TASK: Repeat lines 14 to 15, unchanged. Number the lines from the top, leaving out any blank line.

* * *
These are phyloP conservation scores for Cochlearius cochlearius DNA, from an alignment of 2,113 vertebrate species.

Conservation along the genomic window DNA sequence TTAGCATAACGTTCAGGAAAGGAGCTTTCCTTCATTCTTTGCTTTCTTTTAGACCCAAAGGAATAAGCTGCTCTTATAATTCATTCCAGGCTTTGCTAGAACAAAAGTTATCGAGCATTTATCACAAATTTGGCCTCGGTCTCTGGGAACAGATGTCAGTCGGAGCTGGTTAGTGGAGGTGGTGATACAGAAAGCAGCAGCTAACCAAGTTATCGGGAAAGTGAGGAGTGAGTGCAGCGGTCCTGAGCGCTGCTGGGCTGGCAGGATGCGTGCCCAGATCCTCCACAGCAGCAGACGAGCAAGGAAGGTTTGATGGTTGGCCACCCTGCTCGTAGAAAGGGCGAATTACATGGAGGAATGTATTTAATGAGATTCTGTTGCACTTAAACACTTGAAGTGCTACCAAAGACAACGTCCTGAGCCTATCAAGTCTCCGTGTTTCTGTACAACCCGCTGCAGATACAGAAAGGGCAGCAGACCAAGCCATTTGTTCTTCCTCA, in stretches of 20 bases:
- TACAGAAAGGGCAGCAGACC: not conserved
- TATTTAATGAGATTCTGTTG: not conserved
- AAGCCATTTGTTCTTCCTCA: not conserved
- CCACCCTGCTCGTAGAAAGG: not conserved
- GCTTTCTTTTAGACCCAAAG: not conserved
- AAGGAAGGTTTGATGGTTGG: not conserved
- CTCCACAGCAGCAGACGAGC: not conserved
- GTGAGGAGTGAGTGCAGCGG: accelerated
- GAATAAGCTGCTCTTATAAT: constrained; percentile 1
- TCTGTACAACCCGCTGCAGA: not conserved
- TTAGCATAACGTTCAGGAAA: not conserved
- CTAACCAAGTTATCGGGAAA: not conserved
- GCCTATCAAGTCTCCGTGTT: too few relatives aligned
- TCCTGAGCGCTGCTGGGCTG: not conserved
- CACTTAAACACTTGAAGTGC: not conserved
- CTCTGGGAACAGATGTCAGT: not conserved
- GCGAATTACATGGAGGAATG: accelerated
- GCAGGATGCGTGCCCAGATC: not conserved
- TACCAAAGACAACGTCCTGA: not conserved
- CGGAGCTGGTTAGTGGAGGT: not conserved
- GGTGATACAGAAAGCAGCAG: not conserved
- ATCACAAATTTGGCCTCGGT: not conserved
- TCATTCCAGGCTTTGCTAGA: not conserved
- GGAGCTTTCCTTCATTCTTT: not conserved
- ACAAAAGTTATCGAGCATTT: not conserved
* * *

- CTAACCAAGTTATCGGGAAA: not conserved
- GCCTATCAAGTCTCCGTGTT: too few relatives aligned